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Our presentation- Team Umi Zumi's Aquarium Adventure
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Our presentation- Team Umi Zumi's Aquarium Adventure

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  • 1.  Form and Function (sound clips) Developmental Appropriateness Screenshots Professional Application of Software References Time To Play!
  • 2.  Purpose  Curriculum: Kindergarten (4 years old)  Subject: Mathematics  Skills:  Number sense and numeration (quantity relationships; operational sense) (Pascal,2007, p.92).  Patterning (patterns and relationships) (Pascal,2007, p.92).  Geometry and spatial sense (geometric properties; geometric relationships; location and movement) (Pascal,2007, p.92). Feedback  Positive feedback: Fosters motivation through praise.  Sound feedback: Chime noise is made each time a child answers correctly.
  • 3.  Practice and Review  Self-correcting: The characters tell the user in a pleasant way that they have made a mistake and they tell them to try again. There is an unlimited amount of times to correct them selves. The character then describes what the user needs to find. If you still cannot find the answer, it gives children a hint by briefly lighting up the right answer if they keep getting it wrong. Choices and Control  Hypermedia: use of graphics, animation, and audio.  Allows control in navigation.  Control with time (user doesn’t feel rushed or anxious since there is isn’t a time constraint).  Choice of where to place fishes in the aquarium.  Downfall to this game: Doesn’t provide a map for levels. Social Interaction  Allows for social interaction with the characters but not with actual living beings (characters talk to children, but children can’t interact with the characters: 1 way interaction.)
  • 4.  Age Appropriateness  Behavioural:  4 year olds  The game praises the user when they  Cognitive: answer correctly, self-correcting (tells the children if they are  The user identifies the incorrect and to try again), differences in the images, counts, identifies  self-correcting goes hand in hand different shapes, differences with John B. Watson’s classical in sizes (bigger vs. conditioning (the use of positive reinforcement through praise smaller), and identifies conditions the children to answer most vs. least amount of correctly) (Huskins, 2011, slide 2). images.  It teaches children to be patient  “Understand the concept (makes children wait for the of tallest, biggest, same character to finish their sentence and more before completing the task)  rote counts to 20 or more,  Solitary play vs. Cooperative play  sorts, classifies, and  Vygotsky believed that some pattern objects with children hold conversations with various attributes themselves as a way of thinking out (smallest to0 biggest; loud and he referred to this stage as color and shape...)”(Allen “self-talk or inner speech” & Marotz, 2010. p.148). (Gestwicki, 2007, p.41)
  • 5.  Physical:  Hand-eye coordination  Moving in non-locomotor ways (moving the mouse)  Fine motor development (clicking the mouse)  Hearing acuity can be assessed by child’s correct usage of sounds and language as well as by the child’s appropriate responses to questions and instructions (Allen & Marotz, 2010. p.147).  Jean Piaget believed that children learn best through exploration (Gestwicki, 2007, p.40) Media and Activities  There are vivid graphics, animations, video, and sound which can bring concepts to life (Goyne, McDonough, & Padgett, 2000, p. 2).  Information and concepts are accompanied by appropriate images and sounds (Goyne, McDonough, & Padgett, 2000, p. 2).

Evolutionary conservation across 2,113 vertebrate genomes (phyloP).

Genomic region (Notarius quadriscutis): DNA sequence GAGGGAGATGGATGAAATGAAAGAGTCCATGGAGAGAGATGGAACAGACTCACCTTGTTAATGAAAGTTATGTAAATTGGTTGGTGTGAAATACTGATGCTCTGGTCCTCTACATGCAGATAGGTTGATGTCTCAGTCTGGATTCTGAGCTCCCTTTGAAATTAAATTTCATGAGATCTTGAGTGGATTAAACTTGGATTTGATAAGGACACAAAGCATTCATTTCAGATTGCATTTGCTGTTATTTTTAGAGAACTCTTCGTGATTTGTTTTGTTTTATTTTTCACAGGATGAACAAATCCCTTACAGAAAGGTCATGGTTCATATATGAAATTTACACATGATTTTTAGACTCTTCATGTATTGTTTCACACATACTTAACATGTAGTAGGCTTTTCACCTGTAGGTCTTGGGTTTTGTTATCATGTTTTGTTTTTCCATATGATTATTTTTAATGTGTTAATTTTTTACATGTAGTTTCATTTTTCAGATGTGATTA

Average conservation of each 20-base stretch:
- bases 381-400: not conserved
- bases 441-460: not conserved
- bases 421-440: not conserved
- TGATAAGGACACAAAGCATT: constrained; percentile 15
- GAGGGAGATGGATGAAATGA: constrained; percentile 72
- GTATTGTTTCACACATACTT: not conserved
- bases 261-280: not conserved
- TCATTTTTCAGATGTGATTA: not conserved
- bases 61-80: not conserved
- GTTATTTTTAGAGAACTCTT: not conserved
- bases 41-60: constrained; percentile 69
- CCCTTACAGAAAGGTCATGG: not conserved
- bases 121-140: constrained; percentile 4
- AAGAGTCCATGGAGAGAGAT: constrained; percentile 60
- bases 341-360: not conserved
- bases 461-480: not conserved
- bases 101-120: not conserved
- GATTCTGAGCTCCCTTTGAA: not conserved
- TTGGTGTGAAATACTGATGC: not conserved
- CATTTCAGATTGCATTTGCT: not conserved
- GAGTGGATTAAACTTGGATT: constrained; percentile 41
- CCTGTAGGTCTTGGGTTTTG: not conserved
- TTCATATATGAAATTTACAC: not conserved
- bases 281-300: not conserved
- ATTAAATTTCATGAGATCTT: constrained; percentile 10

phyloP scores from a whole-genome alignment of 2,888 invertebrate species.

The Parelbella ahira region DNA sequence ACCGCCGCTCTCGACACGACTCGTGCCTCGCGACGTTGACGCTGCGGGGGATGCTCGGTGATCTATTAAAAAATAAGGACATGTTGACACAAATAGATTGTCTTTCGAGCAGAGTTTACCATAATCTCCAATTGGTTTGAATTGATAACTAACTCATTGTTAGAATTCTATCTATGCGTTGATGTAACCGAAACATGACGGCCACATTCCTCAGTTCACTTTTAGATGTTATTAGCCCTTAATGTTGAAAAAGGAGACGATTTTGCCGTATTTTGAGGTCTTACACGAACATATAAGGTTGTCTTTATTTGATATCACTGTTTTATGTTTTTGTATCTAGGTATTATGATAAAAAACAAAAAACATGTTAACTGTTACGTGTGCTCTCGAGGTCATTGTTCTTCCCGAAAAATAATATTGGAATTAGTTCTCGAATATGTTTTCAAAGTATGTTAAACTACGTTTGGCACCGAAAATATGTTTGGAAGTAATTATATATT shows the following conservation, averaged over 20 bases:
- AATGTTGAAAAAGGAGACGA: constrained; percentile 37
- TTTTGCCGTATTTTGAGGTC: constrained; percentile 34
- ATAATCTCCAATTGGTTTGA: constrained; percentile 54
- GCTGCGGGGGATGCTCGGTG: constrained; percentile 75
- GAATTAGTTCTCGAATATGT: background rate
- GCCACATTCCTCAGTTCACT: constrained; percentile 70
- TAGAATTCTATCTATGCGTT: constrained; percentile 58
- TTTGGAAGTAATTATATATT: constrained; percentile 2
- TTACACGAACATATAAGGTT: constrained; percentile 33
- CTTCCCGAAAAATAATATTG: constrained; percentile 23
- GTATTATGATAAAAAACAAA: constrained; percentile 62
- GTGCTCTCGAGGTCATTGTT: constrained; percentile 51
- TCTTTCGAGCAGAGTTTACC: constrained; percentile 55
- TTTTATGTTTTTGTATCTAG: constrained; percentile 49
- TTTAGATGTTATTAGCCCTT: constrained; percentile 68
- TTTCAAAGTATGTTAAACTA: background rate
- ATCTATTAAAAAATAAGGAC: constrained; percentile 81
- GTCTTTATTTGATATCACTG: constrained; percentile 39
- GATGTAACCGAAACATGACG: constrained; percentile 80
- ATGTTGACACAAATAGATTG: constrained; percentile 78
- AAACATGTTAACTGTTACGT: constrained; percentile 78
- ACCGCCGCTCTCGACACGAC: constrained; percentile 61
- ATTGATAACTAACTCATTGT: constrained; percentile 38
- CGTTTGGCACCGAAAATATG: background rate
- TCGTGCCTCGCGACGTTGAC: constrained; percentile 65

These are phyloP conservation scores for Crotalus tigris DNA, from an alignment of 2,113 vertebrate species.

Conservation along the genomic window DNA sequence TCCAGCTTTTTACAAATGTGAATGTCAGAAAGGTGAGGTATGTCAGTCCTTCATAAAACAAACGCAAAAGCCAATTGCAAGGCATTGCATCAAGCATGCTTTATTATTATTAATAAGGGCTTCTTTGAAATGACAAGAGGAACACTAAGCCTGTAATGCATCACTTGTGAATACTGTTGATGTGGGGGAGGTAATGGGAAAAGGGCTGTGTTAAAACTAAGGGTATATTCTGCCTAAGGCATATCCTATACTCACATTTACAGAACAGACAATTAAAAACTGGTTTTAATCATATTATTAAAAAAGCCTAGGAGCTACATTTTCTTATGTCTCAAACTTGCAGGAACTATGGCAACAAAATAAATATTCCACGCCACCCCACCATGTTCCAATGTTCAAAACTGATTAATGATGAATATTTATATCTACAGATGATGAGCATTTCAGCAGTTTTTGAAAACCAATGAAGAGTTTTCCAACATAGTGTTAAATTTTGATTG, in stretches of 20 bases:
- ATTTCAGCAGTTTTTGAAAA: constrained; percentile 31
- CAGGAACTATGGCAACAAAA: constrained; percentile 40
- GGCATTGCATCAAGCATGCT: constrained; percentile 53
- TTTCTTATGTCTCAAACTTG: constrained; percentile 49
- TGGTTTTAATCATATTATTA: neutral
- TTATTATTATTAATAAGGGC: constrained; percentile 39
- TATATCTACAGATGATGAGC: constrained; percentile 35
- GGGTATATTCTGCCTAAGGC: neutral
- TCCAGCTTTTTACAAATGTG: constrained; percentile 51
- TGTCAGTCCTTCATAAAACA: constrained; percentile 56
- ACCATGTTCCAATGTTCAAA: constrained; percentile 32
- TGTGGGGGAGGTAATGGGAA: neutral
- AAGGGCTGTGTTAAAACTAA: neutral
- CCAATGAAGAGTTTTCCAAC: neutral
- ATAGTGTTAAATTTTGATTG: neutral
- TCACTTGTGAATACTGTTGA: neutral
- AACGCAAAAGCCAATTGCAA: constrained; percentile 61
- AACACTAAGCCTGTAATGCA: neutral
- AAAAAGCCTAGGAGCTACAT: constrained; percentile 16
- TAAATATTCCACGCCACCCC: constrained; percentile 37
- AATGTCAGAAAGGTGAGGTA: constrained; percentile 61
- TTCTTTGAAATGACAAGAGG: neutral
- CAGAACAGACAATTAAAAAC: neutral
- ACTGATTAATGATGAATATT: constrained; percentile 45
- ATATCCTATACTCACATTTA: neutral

• 6.  Consistency with Curriculum  Enjoyable and Interesting  Allows for drill-and-practice. Manner  Self-directed.  It depends on personal  The game is both structured (levels 1-3), and interests of the child. unstructured (level 4).  Enthusiastic. Technical Components  Triggers interests.  The graphics are clear, sufficiently detailed, engaging.  Intrinsic motivation.  It is visually appealing without clutter.  Accessibility to Children and  It is user friendly. Barriers  Skills formed can be transferable to other aspects in a  It is free and web-based. child’s life.  The user can get lost in cyberspace if they press a  Children can work in button outside of the game’s screen. (option for full pairs, but most children screen should be available) (background can be may want to work distracting) individually.  The sound is appropriate.  Headphones will be needed  The animation and video clips are clear, easily visible. so it isn’t disruptive to other  Appropriate length of animation: at times the children. introductions tends to be long; can be hard to get  Must have a sufficient characters to repeat themselves amount of computers available for the children.
  • 7. Allen, K. E., & Marotz, L. R. (2007). Developmental profiles: Pre-birth through twelve. New York: Thomson.Gestwicki, C. (2007). Developmentally Appropriate Practice: Curriculum and Development in Early Education- Third Edition. Belmont: Delmar Cengage Learning.Goyne, J. S., McDonough, S. K., & Padgett, D. D. (2000). Practical Guidelines for Evaluating Educational Software. The Clearing House .Huskins, A. (2011, February 10). Unit 3, Class 5: Linking Personal Values To Philosophical Approaches. Sheridan College: Trafalgar Campus. Oakville, Ontario, Canada.Pascal, C. (2007, June 3). The Full-Day Early Learning- Kindergarten Program: Draft Version. Retrieved November 2, 2011, from www.edu.gov.on.ca: http://www.edu.gov.on.ca/eng/curriculum/elementary/kin dergarten_english_june3.pdf